Share Email Print
cover

Proceedings Paper

Skeletonization via vertices of morphologically decomposed subsets
Author(s): Dongming Zhao; Xintong Zhang
Format Member Price Non-Member Price
PDF $14.40 $18.00

Paper Abstract

This paper shows that images can be decomposed into a series of homotopic subsets by means of morphological erosions using a series of disk-like structuring elements, and the skeleton can be obtained from the homotopic subset by detecting the vertices of each homotopic subset. It is an affine transform to map objects into a series of subsets and the skeleton points can be obtained from the mapped subsets individually. When a digital disk is rotation-invariant, the mapping is rotation-invariant. Consequently, the skeleton is rotation-invariant. It is shown that the convex vertices of an object of which curvatures change significantly are the skeleton points. Two algorithms for detecting vertices are presented in this paper. A fast mapping algorithm and a reconstruction algorithm are presented. Compared to other morphological methods, this proposed skeletonization method generates more accurate skeletons, particularly in the cases involving rotated shapes. Based on the skeleton, we introduce a new concept of major points (MPs) for skeleton descriptions. This is a skeleton sampling method. MPs can be obtained through choosing skeleton points with maximally weighted self-information. The MPs emphasize the contribution of each skeleton point to original objects. This paper also presents a detailed description on selections of MPs, where an object can be partially reconstructed via MPs based on a proposed reconstruction criterion.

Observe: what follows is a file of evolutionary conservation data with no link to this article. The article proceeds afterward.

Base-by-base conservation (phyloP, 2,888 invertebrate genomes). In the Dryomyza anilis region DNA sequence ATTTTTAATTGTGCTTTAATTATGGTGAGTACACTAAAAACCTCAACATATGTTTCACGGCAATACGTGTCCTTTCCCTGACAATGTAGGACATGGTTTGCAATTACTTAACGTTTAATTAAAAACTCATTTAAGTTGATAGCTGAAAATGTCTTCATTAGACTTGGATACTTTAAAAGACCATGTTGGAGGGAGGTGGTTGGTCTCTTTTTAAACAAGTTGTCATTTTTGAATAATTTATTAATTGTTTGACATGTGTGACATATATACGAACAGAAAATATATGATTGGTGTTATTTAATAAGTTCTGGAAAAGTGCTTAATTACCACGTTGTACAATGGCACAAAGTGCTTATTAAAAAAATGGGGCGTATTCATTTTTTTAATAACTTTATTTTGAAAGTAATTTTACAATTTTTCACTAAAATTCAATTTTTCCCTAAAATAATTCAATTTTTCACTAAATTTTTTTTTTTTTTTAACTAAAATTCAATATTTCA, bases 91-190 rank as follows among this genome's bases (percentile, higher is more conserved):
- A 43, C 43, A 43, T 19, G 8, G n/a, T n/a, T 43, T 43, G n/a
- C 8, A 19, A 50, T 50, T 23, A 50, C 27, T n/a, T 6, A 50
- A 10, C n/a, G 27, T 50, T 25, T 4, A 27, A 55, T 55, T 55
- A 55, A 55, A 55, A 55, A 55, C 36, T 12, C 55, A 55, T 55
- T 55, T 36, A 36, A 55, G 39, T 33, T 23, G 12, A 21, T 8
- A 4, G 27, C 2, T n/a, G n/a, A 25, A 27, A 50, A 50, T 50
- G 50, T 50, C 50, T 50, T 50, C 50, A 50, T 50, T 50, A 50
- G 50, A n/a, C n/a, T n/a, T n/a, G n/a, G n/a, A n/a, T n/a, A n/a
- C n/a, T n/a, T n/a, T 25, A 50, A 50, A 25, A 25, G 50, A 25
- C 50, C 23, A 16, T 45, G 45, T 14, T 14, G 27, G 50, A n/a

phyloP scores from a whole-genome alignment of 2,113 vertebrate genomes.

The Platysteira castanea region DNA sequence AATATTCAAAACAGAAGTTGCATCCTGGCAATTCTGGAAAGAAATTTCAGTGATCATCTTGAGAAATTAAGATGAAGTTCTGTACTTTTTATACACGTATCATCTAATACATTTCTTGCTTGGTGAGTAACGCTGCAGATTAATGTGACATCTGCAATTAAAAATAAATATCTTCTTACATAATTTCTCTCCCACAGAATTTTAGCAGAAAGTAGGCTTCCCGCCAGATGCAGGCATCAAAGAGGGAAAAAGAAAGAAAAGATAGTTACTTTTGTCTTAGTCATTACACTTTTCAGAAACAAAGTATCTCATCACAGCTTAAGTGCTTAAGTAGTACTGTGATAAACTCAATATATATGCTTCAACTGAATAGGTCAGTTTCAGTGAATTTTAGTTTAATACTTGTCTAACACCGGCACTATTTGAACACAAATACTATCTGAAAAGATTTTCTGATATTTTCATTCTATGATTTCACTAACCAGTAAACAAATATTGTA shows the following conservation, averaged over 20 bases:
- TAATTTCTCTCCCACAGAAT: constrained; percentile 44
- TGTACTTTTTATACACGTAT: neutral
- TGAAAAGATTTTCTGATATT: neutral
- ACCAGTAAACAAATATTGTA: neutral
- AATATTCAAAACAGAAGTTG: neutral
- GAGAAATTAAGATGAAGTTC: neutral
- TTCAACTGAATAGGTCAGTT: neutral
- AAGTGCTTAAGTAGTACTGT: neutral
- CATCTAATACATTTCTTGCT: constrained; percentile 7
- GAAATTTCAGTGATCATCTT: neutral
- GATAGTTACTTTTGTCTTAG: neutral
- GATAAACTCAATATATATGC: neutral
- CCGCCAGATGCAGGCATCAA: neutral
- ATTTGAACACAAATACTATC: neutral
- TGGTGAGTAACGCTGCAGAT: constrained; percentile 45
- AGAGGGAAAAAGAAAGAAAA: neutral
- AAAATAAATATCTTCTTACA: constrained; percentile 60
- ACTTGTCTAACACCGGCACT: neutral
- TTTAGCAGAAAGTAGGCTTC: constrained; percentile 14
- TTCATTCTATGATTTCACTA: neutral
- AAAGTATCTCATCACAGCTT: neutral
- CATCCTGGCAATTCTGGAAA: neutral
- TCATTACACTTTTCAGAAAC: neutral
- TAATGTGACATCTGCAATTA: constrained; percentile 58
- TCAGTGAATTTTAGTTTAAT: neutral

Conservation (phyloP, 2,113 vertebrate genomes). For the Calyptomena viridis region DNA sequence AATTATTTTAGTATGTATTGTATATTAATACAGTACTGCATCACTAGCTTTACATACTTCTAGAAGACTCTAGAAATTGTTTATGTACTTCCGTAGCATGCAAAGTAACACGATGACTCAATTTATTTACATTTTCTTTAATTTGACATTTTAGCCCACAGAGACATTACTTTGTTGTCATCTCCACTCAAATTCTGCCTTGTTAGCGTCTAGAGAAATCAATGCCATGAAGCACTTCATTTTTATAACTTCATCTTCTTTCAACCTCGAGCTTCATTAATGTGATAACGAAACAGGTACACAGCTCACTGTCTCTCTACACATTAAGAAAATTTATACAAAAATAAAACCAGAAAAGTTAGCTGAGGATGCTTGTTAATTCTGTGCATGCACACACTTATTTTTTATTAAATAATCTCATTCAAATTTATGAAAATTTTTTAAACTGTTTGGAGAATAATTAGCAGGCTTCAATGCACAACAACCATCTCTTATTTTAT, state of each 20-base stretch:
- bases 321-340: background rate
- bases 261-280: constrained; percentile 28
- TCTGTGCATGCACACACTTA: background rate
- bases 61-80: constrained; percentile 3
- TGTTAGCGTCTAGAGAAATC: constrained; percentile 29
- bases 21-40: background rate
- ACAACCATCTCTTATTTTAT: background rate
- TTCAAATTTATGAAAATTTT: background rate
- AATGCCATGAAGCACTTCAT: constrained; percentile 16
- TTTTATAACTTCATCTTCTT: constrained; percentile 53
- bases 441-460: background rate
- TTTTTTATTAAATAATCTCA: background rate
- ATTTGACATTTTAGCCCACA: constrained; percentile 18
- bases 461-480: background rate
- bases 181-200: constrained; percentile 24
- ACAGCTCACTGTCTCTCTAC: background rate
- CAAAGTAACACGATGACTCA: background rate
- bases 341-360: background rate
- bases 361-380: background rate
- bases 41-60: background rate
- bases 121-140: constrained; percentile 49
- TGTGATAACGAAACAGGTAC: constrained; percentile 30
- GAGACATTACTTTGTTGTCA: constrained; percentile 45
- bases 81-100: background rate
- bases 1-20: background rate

Paper Details

Date Published: 28 March 1995
PDF: 14 pages
Proc. SPIE 2424, Nonlinear Image Processing VI, (28 March 1995); doi: 10.1117/12.205238
Show Author Affiliations
Dongming Zhao, Univ. of Michigan/Dearborn (United States)
Xintong Zhang, Univ. of Michigan/Dearborn (United States)


Published in SPIE Proceedings Vol. 2424:
Nonlinear Image Processing VI
Edward R. Dougherty; Jaakko T. Astola; Harold G. Longbotham; Nasser M. Nasrabadi; Aggelos K. Katsaggelos, Editor(s)

© SPIE. Terms of Use
Back to Top